When I first found the studs were not sitting flush on the ground, I used my bench vise with moderate pressure to squeeze each one , one at a time, but none of them made any significant movement.

    Here's what my studs look like right now - they all appear to be seated but clearly something isn't quite right if all four studs don't sit flush on the ground together (I'm talking like 1 to 2 mm difference). I just want to be comfortable putting this back together that I'm not going to loose a wheel. I can measure with a calipers this weekend to figure out exactly which ones are not seated as deep the others.

    PXL_20211029_133806672.jpg

    What I meant by backwards lug nut: Lug nuts usually have a taper on the side that seats up against the wheel. For regular acorn lug nuts that are threaded entirely through, as I typically have on hand due to metric tractors vs correct ones, they can be reversed so the flat outer edge goes first. Which is what I've done when I found myself in a similar situation as you have. This won't work with factory DMC lug nuts because they aren't threaded entirely through but any nut with the correct thread pitch will do.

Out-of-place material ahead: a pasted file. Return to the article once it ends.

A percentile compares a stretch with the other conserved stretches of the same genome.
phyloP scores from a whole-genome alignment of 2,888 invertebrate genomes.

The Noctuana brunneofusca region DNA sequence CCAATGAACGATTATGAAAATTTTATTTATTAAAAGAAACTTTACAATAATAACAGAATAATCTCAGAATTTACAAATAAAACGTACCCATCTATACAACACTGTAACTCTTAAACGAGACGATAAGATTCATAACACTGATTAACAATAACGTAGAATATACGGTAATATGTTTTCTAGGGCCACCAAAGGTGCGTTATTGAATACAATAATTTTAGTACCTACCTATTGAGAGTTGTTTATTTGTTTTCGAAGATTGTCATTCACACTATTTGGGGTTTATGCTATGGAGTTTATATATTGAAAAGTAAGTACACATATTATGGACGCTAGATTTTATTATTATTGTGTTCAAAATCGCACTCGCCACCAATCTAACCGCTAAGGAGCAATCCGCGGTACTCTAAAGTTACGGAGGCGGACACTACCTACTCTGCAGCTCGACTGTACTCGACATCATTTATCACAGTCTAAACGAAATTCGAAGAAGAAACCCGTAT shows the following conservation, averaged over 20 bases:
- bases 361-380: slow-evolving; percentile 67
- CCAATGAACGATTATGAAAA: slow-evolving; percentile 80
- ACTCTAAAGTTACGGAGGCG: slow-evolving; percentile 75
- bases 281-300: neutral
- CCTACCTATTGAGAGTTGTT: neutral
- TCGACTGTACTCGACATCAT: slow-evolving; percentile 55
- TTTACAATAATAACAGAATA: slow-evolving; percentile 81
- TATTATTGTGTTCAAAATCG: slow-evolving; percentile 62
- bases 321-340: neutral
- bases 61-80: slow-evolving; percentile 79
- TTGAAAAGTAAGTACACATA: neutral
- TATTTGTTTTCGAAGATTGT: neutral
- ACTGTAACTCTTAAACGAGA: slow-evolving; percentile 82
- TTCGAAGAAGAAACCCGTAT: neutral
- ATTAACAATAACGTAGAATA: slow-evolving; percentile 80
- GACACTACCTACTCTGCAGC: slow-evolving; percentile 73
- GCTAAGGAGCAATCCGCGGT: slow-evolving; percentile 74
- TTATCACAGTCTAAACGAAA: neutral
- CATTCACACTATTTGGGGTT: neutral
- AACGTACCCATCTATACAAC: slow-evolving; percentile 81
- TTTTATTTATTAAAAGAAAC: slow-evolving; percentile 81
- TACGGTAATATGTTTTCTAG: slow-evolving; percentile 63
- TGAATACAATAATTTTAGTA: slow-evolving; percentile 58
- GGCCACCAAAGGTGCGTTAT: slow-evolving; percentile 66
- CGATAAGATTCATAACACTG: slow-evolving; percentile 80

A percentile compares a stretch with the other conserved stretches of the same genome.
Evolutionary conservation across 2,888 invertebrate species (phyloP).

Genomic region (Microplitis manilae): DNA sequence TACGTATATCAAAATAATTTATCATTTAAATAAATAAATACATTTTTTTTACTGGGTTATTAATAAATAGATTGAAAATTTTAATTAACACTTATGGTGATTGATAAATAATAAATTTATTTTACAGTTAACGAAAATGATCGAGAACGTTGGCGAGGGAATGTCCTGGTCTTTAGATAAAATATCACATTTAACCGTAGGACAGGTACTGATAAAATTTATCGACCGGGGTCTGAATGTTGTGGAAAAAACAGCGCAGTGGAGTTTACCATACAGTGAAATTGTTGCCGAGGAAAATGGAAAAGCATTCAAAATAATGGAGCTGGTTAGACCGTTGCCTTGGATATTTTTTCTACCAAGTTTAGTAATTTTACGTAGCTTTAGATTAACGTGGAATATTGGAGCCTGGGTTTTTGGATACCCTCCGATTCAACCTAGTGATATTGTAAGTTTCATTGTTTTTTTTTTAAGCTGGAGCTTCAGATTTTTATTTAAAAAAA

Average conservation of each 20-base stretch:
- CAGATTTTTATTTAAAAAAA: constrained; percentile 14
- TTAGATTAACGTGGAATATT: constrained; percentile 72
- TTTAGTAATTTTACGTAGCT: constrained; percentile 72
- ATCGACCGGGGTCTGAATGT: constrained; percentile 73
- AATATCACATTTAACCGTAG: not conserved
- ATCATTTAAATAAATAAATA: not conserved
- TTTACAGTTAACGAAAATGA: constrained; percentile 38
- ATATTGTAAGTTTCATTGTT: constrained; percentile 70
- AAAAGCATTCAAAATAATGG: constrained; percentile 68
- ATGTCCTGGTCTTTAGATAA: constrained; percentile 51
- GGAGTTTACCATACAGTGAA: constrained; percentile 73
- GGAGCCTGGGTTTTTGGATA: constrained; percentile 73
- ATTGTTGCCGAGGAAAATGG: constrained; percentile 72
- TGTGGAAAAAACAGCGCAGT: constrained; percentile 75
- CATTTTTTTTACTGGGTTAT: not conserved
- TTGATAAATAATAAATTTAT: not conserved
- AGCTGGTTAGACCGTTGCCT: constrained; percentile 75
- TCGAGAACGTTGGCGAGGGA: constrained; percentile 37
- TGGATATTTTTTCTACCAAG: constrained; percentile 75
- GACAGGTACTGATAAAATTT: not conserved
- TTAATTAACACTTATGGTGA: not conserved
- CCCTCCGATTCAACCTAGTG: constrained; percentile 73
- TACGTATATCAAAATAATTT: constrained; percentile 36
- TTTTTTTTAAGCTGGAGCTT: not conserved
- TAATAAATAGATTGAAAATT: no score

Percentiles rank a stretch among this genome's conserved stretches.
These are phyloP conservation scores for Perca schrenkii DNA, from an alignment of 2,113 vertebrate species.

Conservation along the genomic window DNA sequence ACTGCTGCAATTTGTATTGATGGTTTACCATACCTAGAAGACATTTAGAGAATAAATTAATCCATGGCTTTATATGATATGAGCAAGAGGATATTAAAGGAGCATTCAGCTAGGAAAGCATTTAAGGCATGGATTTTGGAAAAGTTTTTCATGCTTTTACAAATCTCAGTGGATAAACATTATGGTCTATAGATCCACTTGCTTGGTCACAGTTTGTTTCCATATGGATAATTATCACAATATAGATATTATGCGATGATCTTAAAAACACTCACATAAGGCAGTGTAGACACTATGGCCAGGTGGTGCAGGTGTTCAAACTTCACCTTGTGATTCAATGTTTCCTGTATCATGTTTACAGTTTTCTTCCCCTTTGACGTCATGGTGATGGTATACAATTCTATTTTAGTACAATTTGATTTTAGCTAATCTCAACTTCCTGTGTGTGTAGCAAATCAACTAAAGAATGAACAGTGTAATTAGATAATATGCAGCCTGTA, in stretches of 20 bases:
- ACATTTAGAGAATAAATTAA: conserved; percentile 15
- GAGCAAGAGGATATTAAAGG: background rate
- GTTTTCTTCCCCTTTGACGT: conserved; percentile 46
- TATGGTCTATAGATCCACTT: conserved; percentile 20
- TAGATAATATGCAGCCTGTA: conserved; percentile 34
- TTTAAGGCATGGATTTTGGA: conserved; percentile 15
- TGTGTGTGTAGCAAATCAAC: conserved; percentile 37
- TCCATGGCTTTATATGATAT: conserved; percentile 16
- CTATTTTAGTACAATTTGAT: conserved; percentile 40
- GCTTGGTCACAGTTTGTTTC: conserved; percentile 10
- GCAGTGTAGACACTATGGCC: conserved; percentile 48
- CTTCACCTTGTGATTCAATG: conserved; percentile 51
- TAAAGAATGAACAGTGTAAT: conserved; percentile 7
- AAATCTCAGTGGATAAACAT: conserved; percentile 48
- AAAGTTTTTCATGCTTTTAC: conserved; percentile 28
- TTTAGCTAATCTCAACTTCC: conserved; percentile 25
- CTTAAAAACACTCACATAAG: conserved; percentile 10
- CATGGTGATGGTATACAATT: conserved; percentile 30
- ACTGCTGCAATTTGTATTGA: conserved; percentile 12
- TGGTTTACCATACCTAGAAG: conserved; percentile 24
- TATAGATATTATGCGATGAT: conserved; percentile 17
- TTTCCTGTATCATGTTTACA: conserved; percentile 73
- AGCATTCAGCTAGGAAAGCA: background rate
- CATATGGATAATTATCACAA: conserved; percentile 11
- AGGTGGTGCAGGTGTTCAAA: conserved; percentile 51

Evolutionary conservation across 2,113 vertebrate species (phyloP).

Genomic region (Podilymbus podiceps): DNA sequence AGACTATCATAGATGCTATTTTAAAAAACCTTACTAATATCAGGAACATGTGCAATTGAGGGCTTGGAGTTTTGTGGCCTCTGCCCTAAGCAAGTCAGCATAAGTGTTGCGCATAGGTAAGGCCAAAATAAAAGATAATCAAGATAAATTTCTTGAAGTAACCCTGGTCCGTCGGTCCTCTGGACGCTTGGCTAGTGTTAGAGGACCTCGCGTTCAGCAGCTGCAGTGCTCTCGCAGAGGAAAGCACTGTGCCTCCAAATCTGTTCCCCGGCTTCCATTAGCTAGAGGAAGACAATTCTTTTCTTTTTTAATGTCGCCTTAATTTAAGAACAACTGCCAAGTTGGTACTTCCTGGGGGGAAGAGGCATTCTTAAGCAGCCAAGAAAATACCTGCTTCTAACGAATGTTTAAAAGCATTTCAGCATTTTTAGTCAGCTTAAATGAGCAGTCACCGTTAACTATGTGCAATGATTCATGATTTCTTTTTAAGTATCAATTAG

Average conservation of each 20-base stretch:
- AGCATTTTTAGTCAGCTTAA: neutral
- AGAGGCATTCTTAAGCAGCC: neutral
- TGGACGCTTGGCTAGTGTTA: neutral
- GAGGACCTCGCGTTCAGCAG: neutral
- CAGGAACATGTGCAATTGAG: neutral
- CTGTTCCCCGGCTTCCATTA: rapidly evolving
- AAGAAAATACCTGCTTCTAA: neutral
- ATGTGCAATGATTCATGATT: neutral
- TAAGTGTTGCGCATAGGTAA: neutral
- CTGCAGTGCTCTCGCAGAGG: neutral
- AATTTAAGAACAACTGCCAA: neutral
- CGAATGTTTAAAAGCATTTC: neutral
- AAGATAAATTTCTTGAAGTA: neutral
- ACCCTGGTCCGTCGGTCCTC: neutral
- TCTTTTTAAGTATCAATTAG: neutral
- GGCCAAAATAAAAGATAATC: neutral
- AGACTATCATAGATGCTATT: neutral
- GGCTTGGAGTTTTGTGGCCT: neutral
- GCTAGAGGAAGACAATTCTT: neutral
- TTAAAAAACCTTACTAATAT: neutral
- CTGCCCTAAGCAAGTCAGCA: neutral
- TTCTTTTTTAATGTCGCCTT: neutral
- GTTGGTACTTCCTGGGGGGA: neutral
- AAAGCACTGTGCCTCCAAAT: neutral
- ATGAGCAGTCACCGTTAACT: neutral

8. #8
    Senior Member 82DMC12's Avatar
    Join Date:  May 2011

    Location:  Olathe, KS

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    Quote Originally Posted by Dickey View Post
    What I meant by backwards lug nut: Lug nuts usually have a taper on the side that seats up against the wheel. For regular acorn lug nuts that are threaded entirely through, as I typically have on hand due to metric tractors vs correct ones, they can be reversed so the flat outer edge goes first. Which is what I've done when I found myself in a similar situation as you have. This won't work with factory DMC lug nuts because they aren't threaded entirely through but any nut with the correct thread pitch will do.
    Ah OK I understand now! Thanks for explaining that.
    VIN 11596 Jan 1982 build - owned since Nov. 2000!